Painful sex is often a woman’s first indication she has vaginismus. Some women describe penetration as feeling as if their vagina is tearing or like their partner hits an impenetrable wall. The number of women who currently experience vaginismus is unknown, because those who suffer are often afraid to talk to their health care providers about what they’re experiencing. If you experience vaginal pain with intercourse, tampon insertion, or gynecological exam, there’s help.
Vaginismus describes the vaginal pain that often keeps women from experiencing successful vaginal intercourse. There are several different forms, and women often describe their symptoms differently. Pain ranges from mild to extreme and presents sensations that vary from person to person. Vaginismus is classified into the following categories:
- Primary vaginismus. Women report they experienced pain with penetration for as long as they remember. They may not discover it until the first time they attempt intercourse and feel like their vaginal opening becomes a wall.
- Secondary vaginismus. Individuals say they once experienced penetration without pain, but now exhibit symptoms. Often an infection, menopause, childbirth, or trauma causes the change.
- Global vaginismus. Pain occurs no matter what object attempts penetration. Whether it’s a penis, a tampon, or a speculum, it hurts.
- Situational vaginismus. Only certain types of penetration cause pain. A woman may be able to use tampons but not experience intercourse.
Vaginismus is one of the main causes of unconsummated marriages. It can stem from medical conditions, emotional concerns, or a mix of both. The good news is vaginismus is curable in almost all cases. Physicians and mental health professionals treat symptoms with emotional and physical therapies to allow the patient to enjoy activities they once experienced only with extreme pain.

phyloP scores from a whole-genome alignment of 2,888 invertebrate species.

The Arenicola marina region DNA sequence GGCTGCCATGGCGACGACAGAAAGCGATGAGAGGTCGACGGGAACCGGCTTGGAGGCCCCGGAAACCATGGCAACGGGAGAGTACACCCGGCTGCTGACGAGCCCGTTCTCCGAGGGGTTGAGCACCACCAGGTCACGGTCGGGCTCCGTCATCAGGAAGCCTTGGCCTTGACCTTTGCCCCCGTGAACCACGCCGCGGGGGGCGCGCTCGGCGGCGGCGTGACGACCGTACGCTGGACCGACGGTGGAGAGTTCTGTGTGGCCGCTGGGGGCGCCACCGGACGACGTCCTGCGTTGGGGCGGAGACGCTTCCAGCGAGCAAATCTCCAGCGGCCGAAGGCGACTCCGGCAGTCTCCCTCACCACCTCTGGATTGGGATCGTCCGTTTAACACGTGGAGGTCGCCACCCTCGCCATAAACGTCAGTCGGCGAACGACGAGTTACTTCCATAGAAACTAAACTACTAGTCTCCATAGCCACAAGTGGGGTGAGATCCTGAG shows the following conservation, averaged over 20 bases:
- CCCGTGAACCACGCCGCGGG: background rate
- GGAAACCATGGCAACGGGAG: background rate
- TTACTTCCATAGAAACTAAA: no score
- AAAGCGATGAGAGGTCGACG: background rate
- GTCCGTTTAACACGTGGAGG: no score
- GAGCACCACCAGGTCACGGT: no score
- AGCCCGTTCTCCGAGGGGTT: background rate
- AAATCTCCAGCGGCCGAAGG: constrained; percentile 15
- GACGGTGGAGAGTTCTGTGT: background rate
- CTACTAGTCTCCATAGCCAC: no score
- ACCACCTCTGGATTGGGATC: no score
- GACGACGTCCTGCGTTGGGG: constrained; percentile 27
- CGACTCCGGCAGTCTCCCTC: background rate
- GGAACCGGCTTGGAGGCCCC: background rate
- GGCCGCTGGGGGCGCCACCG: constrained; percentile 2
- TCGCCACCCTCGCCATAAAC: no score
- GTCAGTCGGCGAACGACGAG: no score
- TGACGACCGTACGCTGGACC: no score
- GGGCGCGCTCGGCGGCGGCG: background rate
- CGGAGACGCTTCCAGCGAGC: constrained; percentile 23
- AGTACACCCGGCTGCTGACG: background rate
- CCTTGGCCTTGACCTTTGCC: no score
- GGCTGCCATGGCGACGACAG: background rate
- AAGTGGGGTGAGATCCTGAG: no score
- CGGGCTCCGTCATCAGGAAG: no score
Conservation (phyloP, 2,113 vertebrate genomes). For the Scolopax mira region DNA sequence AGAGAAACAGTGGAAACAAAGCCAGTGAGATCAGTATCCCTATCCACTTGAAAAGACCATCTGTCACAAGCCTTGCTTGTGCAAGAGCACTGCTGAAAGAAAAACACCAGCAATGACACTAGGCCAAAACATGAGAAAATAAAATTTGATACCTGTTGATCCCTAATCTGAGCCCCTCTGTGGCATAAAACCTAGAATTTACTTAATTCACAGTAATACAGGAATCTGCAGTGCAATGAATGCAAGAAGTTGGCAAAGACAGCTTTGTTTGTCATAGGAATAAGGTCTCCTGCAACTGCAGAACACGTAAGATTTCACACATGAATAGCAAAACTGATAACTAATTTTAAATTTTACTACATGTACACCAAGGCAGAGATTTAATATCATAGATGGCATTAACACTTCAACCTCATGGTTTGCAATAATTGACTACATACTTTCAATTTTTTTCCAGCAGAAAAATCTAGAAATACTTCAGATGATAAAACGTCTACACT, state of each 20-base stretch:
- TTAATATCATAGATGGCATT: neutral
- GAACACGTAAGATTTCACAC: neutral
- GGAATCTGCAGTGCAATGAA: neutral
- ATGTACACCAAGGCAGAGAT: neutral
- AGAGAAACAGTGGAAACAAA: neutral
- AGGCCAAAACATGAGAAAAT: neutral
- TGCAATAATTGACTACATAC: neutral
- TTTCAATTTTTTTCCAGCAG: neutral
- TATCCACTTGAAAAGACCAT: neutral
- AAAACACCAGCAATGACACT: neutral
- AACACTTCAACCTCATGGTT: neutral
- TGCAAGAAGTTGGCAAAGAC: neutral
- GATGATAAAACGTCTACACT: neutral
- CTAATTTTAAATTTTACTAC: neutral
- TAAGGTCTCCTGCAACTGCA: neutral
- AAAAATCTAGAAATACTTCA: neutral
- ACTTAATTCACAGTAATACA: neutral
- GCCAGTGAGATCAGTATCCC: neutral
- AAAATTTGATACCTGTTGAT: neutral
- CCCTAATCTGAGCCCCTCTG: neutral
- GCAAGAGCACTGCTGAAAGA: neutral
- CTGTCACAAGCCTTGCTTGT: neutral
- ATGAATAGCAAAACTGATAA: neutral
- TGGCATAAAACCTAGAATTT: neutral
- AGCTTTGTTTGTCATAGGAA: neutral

Doctors aren’t sure what causes vaginismus, perhaps because there can be such a wide range of contributing factors. The condition impacts functioning of the pubococcygeus (PC) muscles. Both genders have these muscle groups that stretch from the tailbone to the floor of their pelvic region. The muscles are involved in urination, bowel movements, vaginal delivery, sexual intercourse, and orgasm.
With vaginismus, women realize they are about to experience penetration and the body anticipates pain, tightening PC muscles. The tightening makes penetration difficult, and continued attempts to force it cause actual pain. The sensations reinforce the idea there was something to be feared, so next time the body’s response is even more intense. Women develop a fear of penetration that becomes more severe with time.
These emotional causes can trigger fear of penetration:
- Worry they might become pregnant
- Guilt over participating in intercourse
- Performance anxiety
- Having sex with an abusive partner or feeling emotionally unsafe
- Past trauma like rape or physical abuse
- An upbringing that either associated sex with shame or contained premature exposure to sexual activity and images
Vaginismus can also be caused by these physical conditions:
- Urinary tract or yeast infections
- Pelvic inflammatory disease
- Cancer or other diseases that make intercourse painful
- Childbirth experiences that make sex painful, such as an episiotomy that is slow to heal or an extremely painful delivery